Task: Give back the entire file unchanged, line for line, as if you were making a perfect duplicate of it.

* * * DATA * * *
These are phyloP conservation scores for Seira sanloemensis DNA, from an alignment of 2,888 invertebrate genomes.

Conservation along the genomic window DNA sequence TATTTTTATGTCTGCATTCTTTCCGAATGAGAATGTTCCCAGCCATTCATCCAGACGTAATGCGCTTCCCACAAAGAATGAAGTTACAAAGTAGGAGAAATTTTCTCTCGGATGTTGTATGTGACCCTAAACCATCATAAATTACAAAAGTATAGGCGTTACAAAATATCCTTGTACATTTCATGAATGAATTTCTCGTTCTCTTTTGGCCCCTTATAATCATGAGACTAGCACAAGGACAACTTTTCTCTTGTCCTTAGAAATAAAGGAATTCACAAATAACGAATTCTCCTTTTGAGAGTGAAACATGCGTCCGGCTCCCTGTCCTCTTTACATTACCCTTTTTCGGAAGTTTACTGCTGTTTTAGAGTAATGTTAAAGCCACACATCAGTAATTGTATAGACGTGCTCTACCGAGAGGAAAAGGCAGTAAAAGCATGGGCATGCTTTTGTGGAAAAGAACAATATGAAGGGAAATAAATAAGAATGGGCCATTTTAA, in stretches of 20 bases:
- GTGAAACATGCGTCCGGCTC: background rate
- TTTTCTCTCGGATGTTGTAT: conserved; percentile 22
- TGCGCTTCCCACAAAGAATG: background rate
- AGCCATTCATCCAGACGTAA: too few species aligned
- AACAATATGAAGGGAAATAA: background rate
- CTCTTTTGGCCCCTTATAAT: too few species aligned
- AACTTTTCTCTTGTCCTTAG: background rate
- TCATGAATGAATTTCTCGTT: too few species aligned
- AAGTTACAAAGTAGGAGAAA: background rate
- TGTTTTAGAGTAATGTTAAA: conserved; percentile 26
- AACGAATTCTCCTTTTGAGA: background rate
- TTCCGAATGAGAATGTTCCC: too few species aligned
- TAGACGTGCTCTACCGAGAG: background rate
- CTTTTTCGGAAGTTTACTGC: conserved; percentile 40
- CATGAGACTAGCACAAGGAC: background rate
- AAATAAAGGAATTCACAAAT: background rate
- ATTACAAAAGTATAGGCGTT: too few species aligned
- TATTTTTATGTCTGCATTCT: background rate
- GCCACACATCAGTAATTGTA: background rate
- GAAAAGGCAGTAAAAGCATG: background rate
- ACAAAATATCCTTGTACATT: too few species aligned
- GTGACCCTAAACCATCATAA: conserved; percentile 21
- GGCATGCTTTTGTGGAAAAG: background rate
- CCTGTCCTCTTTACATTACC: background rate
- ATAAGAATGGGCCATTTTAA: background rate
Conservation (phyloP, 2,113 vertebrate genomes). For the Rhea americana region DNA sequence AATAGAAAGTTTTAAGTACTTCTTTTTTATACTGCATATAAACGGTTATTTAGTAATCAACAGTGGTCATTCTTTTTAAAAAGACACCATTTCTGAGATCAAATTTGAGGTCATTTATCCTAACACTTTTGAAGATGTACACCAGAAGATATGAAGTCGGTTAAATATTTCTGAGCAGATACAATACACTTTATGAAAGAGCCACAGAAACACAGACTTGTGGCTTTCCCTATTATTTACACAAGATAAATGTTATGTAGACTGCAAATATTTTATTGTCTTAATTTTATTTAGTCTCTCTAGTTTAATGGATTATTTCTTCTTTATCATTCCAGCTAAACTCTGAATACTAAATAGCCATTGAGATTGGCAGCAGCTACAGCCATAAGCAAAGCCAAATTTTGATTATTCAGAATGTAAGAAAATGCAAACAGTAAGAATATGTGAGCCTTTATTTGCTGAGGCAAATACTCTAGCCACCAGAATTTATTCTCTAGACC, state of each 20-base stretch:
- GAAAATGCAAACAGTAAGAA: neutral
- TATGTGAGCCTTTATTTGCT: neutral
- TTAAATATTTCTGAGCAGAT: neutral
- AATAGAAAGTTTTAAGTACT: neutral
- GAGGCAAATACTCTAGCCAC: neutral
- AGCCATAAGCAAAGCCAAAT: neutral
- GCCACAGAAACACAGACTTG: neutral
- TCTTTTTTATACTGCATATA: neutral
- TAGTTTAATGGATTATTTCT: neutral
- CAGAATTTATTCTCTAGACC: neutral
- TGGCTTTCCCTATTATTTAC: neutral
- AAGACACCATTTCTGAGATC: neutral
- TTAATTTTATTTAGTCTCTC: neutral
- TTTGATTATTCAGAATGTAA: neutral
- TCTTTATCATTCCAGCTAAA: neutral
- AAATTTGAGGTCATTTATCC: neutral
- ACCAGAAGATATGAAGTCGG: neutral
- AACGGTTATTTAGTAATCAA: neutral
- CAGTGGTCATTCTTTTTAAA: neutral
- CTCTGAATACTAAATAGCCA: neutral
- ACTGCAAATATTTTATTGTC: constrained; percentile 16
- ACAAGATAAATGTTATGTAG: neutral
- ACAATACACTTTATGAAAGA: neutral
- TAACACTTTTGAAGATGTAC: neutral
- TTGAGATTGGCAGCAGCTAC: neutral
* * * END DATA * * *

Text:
These are phyloP conservation scores for Seira sanloemensis DNA, from an alignment of 2,888 invertebrate genomes.

Conservation along the genomic window DNA sequence TATTTTTATGTCTGCATTCTTTCCGAATGAGAATGTTCCCAGCCATTCATCCAGACGTAATGCGCTTCCCACAAAGAATGAAGTTACAAAGTAGGAGAAATTTTCTCTCGGATGTTGTATGTGACCCTAAACCATCATAAATTACAAAAGTATAGGCGTTACAAAATATCCTTGTACATTTCATGAATGAATTTCTCGTTCTCTTTTGGCCCCTTATAATCATGAGACTAGCACAAGGACAACTTTTCTCTTGTCCTTAGAAATAAAGGAATTCACAAATAACGAATTCTCCTTTTGAGAGTGAAACATGCGTCCGGCTCCCTGTCCTCTTTACATTACCCTTTTTCGGAAGTTTACTGCTGTTTTAGAGTAATGTTAAAGCCACACATCAGTAATTGTATAGACGTGCTCTACCGAGAGGAAAAGGCAGTAAAAGCATGGGCATGCTTTTGTGGAAAAGAACAATATGAAGGGAAATAAATAAGAATGGGCCATTTTAA, in stretches of 20 bases:
- GTGAAACATGCGTCCGGCTC: background rate
- TTTTCTCTCGGATGTTGTAT: conserved; percentile 22
- TGCGCTTCCCACAAAGAATG: background rate
- AGCCATTCATCCAGACGTAA: too few species aligned
- AACAATATGAAGGGAAATAA: background rate
- CTCTTTTGGCCCCTTATAAT: too few species aligned
- AACTTTTCTCTTGTCCTTAG: background rate
- TCATGAATGAATTTCTCGTT: too few species aligned
- AAGTTACAAAGTAGGAGAAA: background rate
- TGTTTTAGAGTAATGTTAAA: conserved; percentile 26
- AACGAATTCTCCTTTTGAGA: background rate
- TTCCGAATGAGAATGTTCCC: too few species aligned
- TAGACGTGCTCTACCGAGAG: background rate
- CTTTTTCGGAAGTTTACTGC: conserved; percentile 40
- CATGAGACTAGCACAAGGAC: background rate
- AAATAAAGGAATTCACAAAT: background rate
- ATTACAAAAGTATAGGCGTT: too few species aligned
- TATTTTTATGTCTGCATTCT: background rate
- GCCACACATCAGTAATTGTA: background rate
- GAAAAGGCAGTAAAAGCATG: background rate
- ACAAAATATCCTTGTACATT: too few species aligned
- GTGACCCTAAACCATCATAA: conserved; percentile 21
- GGCATGCTTTTGTGGAAAAG: background rate
- CCTGTCCTCTTTACATTACC: background rate
- ATAAGAATGGGCCATTTTAA: background rate
Conservation (phyloP, 2,113 vertebrate genomes). For the Rhea americana region DNA sequence AATAGAAAGTTTTAAGTACTTCTTTTTTATACTGCATATAAACGGTTATTTAGTAATCAACAGTGGTCATTCTTTTTAAAAAGACACCATTTCTGAGATCAAATTTGAGGTCATTTATCCTAACACTTTTGAAGATGTACACCAGAAGATATGAAGTCGGTTAAATATTTCTGAGCAGATACAATACACTTTATGAAAGAGCCACAGAAACACAGACTTGTGGCTTTCCCTATTATTTACACAAGATAAATGTTATGTAGACTGCAAATATTTTATTGTCTTAATTTTATTTAGTCTCTCTAGTTTAATGGATTATTTCTTCTTTATCATTCCAGCTAAACTCTGAATACTAAATAGCCATTGAGATTGGCAGCAGCTACAGCCATAAGCAAAGCCAAATTTTGATTATTCAGAATGTAAGAAAATGCAAACAGTAAGAATATGTGAGCCTTTATTTGCTGAGGCAAATACTCTAGCCACCAGAATTTATTCTCTAGACC, state of each 20-base stretch:
- GAAAATGCAAACAGTAAGAA: neutral
- TATGTGAGCCTTTATTTGCT: neutral
- TTAAATATTTCTGAGCAGAT: neutral
- AATAGAAAGTTTTAAGTACT: neutral
- GAGGCAAATACTCTAGCCAC: neutral
- AGCCATAAGCAAAGCCAAAT: neutral
- GCCACAGAAACACAGACTTG: neutral
- TCTTTTTTATACTGCATATA: neutral
- TAGTTTAATGGATTATTTCT: neutral
- CAGAATTTATTCTCTAGACC: neutral
- TGGCTTTCCCTATTATTTAC: neutral
- AAGACACCATTTCTGAGATC: neutral
- TTAATTTTATTTAGTCTCTC: neutral
- TTTGATTATTCAGAATGTAA: neutral
- TCTTTATCATTCCAGCTAAA: neutral
- AAATTTGAGGTCATTTATCC: neutral
- ACCAGAAGATATGAAGTCGG: neutral
- AACGGTTATTTAGTAATCAA: neutral
- CAGTGGTCATTCTTTTTAAA: neutral
- CTCTGAATACTAAATAGCCA: neutral
- ACTGCAAATATTTTATTGTC: constrained; percentile 16
- ACAAGATAAATGTTATGTAG: neutral
- ACAATACACTTTATGAAAGA: neutral
- TAACACTTTTGAAGATGTAC: neutral
- TTGAGATTGGCAGCAGCTAC: neutral